Did some experiments using the twist on the Figure 9 when securing the line through the "eye" and around the Figure 9 stem. There are 2 ways to execute the twist on the Figure 9 (on the Hitchcraft rope tie it doesn't make any difference):

    1. load line on the bottom
    2. load line on top


    where by load line I mean the line coming from the tarp or whatever you are trying to secure.

    With the first method, the line still slips.

    With the second method, the line doesn't slip. This makes sense since for the second method the load line sits on top of the line and secures it in place. It doesn't do that for the first method, hence the slip.

    So, by simply introducing the twist when anchoring the line through "eye" of the Figure 9, the slippage problem can probably be eliminated.
    TiredFeet, that's a neat trick.

    I am pretty certain now that the slippage I had was due to the line catching on the bark, as you observed also. The problem I see with this is not so much the Figure 9, because I can always find a way to secure the line using multiple turns and/or a quick release knot at the end, or the twist as you suggest. The bigger problem is that there is no guarantee that the rope keeps catching. Since there is slack on one of the lines, a wind gust, or me putting in that final stake, can give the load line just enough of a pull to overcome the friction on the tree, and the tarp will suddenly slacken. I think that is what happened to me that night out in the rain. With the twist, or a knot, at least the Figure 9 will not start slipping, but the tarp still needs to be tightened again.

  3. #23
    Senior Member TiredFeet's Avatar
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    Quote Originally Posted by Schneiderlein View Post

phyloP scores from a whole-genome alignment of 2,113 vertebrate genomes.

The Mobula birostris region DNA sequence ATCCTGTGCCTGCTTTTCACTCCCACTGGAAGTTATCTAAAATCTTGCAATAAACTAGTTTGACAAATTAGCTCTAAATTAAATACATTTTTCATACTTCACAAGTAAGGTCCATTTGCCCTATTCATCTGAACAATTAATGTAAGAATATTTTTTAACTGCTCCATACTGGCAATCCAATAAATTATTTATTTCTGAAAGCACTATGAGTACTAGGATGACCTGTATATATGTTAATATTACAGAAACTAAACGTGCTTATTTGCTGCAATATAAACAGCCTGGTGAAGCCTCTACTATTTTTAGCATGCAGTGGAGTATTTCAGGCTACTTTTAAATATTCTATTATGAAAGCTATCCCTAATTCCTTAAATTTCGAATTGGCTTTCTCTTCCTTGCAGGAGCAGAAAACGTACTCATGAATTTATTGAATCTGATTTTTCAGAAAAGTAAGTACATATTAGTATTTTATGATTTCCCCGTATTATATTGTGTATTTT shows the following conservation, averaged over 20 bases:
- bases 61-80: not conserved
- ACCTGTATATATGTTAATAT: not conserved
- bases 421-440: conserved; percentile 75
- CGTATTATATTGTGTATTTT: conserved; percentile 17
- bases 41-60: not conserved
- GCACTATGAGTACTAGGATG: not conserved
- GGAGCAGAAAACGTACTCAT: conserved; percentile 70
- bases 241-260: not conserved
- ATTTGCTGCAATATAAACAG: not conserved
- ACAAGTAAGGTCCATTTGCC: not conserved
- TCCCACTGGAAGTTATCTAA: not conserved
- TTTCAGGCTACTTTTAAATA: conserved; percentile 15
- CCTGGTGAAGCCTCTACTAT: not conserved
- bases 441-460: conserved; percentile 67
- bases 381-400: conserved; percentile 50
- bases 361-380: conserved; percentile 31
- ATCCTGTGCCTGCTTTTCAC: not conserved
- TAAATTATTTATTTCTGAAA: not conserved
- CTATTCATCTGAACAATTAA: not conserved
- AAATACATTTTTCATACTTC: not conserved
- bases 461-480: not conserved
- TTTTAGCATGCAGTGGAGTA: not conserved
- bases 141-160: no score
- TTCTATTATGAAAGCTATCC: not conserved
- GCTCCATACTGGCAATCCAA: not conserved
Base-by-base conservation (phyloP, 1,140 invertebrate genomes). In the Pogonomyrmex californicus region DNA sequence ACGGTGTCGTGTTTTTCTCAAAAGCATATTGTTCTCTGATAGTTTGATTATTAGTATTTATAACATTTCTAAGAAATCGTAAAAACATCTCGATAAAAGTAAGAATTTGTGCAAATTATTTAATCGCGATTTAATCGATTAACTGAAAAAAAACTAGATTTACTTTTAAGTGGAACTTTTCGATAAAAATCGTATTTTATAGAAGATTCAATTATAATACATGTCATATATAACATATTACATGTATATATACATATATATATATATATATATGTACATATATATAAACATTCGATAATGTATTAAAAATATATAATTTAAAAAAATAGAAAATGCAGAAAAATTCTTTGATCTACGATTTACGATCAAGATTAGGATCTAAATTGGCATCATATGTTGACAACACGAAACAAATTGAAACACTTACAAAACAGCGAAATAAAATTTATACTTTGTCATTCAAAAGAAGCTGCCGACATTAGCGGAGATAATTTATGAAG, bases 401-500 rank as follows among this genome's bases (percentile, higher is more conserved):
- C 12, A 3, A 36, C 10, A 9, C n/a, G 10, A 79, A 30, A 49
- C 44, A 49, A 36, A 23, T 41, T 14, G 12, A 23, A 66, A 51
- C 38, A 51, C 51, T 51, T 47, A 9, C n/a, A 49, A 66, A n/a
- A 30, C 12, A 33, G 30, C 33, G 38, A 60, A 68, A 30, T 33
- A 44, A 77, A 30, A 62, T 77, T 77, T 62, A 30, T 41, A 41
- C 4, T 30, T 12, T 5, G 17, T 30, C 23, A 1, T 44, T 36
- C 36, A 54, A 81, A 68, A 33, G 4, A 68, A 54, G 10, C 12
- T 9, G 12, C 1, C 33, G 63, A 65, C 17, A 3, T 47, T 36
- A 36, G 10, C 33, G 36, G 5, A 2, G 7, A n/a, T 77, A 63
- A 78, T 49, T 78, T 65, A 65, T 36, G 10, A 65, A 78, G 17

TiredFeet, that's a neat trick.

    I am pretty certain now that the slippage I had was due to the line catching on the bark, as you observed also. The problem I see with this is not so much the Figure 9, because I can always find a way to secure the line using multiple turns and/or a quick release knot at the end, or the twist as you suggest. The bigger problem is that there is no guarantee that the rope keeps catching. Since there is slack on one of the lines, a wind gust, or me putting in that final stake, can give the load line just enough of a pull to overcome the friction on the tree, and the tarp will suddenly slacken. I think that is what happened to me that night out in the rain. With the twist, or a knot, at least the Figure 9 will not start slipping, but the tarp still needs to be tightened again.
    Yes you are right. If the line suddenly releases, all of the slack is now going to loosen the tightened line and it will have to be retightened.

    I think I'll stick to the coated dyneema. It just slides right over the bark. Little or no chance of it catching and raising the problem. More expensive than the Mason line, but now that I have the 600' spool from APS, the cost came down a whole lot. Still more expensive than Mason line, but tangles aren't a problem either.